When daughter Jane goes for a shower, Tony’s ghostly camera crew friends drift into the room. They are Gary (Grant Cartwright) and Greg (Stuart Halusz) who are about to set off for the airport and have come to collect Tony. As June sits chatting to the ghosts, the happenings of the past 32 years are acted out in front of the mother in her sitting room. These happenings are nothing new to June; the mother has re-examined and re-lived every fragment of information for the past three decades. Along with the other four families, she has been fighting for justice and an admission that Tony wasn’t killed in crossfire. The numerous court cases are enacted in a fast moving melange of government information, international reports, court cases, and speeches by attorney Dorelle Pinch (Polly Low), followed by the last hours of the five journalists.
June’s pain is still real, her anger at the cover-up and misinformation still eats away, but she has come to live with this hopeless situation. When daughter Jane suggests a pilgrimage to Balibo whilst the next enquiry is being held, June tells her daughter that she is too tired and doesn’t want to go.
Can justice and closure ever come to the families?
In 1992, Tony’s brother, musician Paul Stewart, formed the Dili All-stars with East Timorese musician Gil Santos to sing protest songs. He now has a charity that donates musical instruments to East Timor.
Being the writer, director and dramaturg, Aidan Fennessy knew precisely what was expected from his script. Having met the relatives, he recognised the immense suffering still being experienced after all of these decades, this empowered him to create an empathetic audience then drag them into the huge depth of this tragic story. The dialogue is authentic and sensitive, without being patronising or histrionic, thus invoking a genuine sadness for all concerned. His direction is most inventive as he blends present day with the past. Outside scenes are brought indoors. The humour of the family relationship is contrasted with the shattering drama of Timor. Superb direction, resulting in astonishing performances by the whole cast. The actors playing the reporters also portrayed the politicians and legal people involved with the event. Julia Blake never ceases to amaze me with her unfailing depth of performances, a truly wonderful actor.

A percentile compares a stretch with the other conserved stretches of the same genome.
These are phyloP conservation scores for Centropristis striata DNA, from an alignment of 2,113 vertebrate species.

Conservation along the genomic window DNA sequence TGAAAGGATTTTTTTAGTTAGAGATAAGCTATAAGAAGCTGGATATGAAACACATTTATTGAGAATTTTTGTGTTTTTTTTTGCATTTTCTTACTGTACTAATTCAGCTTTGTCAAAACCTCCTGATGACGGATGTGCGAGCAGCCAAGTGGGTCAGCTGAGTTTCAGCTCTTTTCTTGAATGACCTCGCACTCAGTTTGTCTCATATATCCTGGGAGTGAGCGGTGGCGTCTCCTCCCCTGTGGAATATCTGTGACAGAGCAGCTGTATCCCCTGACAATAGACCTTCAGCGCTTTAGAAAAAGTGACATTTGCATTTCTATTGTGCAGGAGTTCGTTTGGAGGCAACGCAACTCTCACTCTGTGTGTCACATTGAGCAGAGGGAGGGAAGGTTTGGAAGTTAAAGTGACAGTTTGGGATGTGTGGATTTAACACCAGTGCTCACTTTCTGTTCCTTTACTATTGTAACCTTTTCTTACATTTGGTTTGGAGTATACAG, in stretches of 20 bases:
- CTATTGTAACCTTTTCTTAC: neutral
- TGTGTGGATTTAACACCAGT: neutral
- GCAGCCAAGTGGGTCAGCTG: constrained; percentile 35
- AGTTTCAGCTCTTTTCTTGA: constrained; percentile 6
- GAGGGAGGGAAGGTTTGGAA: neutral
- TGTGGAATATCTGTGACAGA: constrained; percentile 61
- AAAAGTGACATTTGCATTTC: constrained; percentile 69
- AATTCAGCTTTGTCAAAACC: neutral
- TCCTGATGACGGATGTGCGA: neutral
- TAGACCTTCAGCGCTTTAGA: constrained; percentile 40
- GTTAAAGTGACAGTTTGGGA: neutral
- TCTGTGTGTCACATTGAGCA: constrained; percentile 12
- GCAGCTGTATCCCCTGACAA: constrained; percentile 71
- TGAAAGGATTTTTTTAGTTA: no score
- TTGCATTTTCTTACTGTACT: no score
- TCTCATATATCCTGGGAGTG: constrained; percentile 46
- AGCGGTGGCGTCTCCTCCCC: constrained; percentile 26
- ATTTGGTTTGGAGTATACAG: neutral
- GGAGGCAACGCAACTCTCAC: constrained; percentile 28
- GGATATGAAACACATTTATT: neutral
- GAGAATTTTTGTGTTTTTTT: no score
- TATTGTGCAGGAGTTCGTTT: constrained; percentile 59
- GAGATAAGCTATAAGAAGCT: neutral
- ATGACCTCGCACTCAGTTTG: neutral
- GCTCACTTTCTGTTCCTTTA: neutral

Immediately on entering the theatre auditorium, the set design (Christina Smith) makes you gasp. The house has fly-screen walls, allowing movement in various rooms to be experienced. Black roof beams are in place – without tiles or ceiling panels – giving a compact feeling, yet allowing the complex lighting and the stunning helicopter effect to work. Congratulations to lighting designer Trent Suidgeest and sound composer Ben Collins for one of the most amazing scenes that I have experienced in the theatre. The audience were transported to Timor. Christina Smith (costume designer) brought a smile; she had the reporters dressed in the good old flares of the 70s.
This play is not morbid, but infuriatingly informative. How can our politicians and police simply agree that such events are unavoidable? This is a story that has been told many times in books, on TV and in a cinema film, at last it is now given a human face. 90 minutes of gripping theatre, punctuated with hilarity. In the national interest, a trip to the theatre that should not be missed.